Nigeria: Progress Toward the Rule of Law?

To dispel the rumors and to move Nigeria toward a greater respect for the rule of law, Olabode George's jailing must be followed by further credible prosecutions and convictions.
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The arrest, conviction and jailing of ruling party chieftain Olabode George for corruption is good news for a country that is a by-word for poor governance. It signals the higher court's increasing independence from the "big men" who wield political and economic power. It may also restore some credibility to Nigeria's tarnished Economic and Financial Crimes Commission (EFCC), the chief anti-corruption agency, at a time when it is widely criticized for backing away from prosecution of the country's corrupt oligarchy.

No other major political figure has been convicted of corruption and jailed during the current presidential administration of Umaru Yar'adua, who made the rule of law a center piece of his administration's rhetoric. Yar'adua's critics note that others as notorious as George have not been charged and are concerned that prosecution for corruption remains half-hearted and politically motivated. Nevertheless, the sight of a powerful political figure being led away to jail without the usual option of paying a fine is bound to have a salutary, even if only temporary, impact on Nigeria's corrupt political culture.

Olabode George is representative of the "big men" who have dominated Nigerian governance, whether under military or civilian rule, since independence. A retired admiral, he was a close political ally of General Olusegun Obasanjo, military dictator of Nigeria from 1976-79 and civilian president from 1999-2007. Under the Obasanjo civilian presidency, George was the chairman of the ruling People's Democratic Party. Obasanjo also appointed him to chair the board of directors of the Nigeria Ports Authority (NPA), a notorious venue for corruption. According to the courts, George and his NPA colleagues proceeded to exploit it for personal gain from 2001-2003.

In 2005, the EFCC, established by Obasanjo as the center-piece of his anti-corruption campaign, initiated an investigation of George's tenure at the Ports Authority. However, executive chairman Nuhu Ribadu's perceived independence from the president's political agenda led to his firing in 2008, causing consternation among international donors, such as the United States. The case, nevertheless, was continued by Ribadu's successor, Farida Waziri. Last month, George was convicted by Judge Olubunmi Oyewole of the Lagos High Court and sentenced to 30 months in prison without the option of paying a fine in lieu of jail time. Subsequently, Judge Oyewole also denied George's application for bail while he appeals. Accordingly, George is now incarcerated in Lagos's notorious Kirikiri prison.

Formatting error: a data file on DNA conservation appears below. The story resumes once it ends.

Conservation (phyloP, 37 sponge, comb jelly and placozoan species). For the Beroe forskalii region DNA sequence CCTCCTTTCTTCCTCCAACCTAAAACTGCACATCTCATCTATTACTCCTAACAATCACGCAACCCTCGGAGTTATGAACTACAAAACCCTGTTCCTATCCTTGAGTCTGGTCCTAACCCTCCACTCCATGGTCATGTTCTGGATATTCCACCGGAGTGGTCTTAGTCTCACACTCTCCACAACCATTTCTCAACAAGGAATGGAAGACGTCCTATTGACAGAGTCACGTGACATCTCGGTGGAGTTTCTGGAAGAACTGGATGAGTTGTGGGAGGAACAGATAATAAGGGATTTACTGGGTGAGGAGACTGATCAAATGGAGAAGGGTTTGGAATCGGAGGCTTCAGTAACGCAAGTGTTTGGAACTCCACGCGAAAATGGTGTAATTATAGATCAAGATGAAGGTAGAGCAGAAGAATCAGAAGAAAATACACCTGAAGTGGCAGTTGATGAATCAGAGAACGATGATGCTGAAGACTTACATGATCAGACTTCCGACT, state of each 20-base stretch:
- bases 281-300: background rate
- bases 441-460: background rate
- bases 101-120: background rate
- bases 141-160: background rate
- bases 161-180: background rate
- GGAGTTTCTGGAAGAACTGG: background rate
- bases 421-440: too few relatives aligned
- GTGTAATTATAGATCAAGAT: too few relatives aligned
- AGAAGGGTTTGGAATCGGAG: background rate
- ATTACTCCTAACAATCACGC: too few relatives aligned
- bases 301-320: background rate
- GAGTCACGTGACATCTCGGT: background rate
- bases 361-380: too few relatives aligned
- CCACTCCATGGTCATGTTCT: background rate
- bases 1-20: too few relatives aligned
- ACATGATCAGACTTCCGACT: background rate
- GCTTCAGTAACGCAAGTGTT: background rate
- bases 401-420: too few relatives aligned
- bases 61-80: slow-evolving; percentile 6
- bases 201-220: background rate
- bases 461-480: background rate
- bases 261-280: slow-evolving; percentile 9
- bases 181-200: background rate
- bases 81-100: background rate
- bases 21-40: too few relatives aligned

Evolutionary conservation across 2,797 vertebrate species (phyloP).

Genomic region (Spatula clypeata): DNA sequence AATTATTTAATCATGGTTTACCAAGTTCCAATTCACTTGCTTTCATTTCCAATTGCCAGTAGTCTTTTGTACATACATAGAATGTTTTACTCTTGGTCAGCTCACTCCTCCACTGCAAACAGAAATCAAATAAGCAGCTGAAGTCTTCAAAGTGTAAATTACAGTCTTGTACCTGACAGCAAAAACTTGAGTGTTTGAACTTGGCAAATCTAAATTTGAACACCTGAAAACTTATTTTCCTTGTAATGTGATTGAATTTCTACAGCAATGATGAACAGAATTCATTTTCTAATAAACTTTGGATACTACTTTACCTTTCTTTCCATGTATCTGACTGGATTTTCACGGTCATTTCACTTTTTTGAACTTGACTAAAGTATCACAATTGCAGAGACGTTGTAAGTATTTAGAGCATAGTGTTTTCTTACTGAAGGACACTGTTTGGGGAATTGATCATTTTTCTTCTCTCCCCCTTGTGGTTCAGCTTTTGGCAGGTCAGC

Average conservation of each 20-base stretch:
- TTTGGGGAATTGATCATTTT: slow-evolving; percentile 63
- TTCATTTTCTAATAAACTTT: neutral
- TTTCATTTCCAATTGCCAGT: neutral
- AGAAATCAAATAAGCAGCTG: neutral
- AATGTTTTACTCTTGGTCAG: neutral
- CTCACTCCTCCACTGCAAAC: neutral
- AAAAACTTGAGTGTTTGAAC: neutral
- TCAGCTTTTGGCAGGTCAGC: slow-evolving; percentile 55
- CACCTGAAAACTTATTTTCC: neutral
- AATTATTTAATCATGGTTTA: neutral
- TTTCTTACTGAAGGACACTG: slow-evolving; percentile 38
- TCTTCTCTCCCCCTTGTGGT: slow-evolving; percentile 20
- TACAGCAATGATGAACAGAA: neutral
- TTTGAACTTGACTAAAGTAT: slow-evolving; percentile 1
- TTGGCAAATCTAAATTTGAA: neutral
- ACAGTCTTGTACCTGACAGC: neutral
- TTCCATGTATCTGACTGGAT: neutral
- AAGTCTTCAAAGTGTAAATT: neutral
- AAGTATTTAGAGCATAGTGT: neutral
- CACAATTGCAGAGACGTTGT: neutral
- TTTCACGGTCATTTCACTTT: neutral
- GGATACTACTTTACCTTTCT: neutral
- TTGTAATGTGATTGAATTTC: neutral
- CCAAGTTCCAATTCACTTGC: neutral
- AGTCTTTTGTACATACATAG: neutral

Under Obasanjo, such a powerful political ally of the president would have had little fear of conviction, and virtually no fear that he would face jail time. Hence, George's imprisonment appears to be a step forward toward the rule of law in Nigeria.

The caveat, as some Nigerians note, may be that President Yar'adua and former President Obasanjo are drifting apart, which has led to speculation that George's imprisonment may also be part of a political skirmish between the current and former chiefs of state or their respective entourages. They note that former governors James Ibori and Peter Odili, who have escaped prosecution, are current political allies of Yar'adua. To dispel these rumors and to move the country toward a greater respect for the rule of law, George's jailing must be followed by further credible prosecutions and convictions to win public confidence in President Yar'adua's commitment to anti-corruption.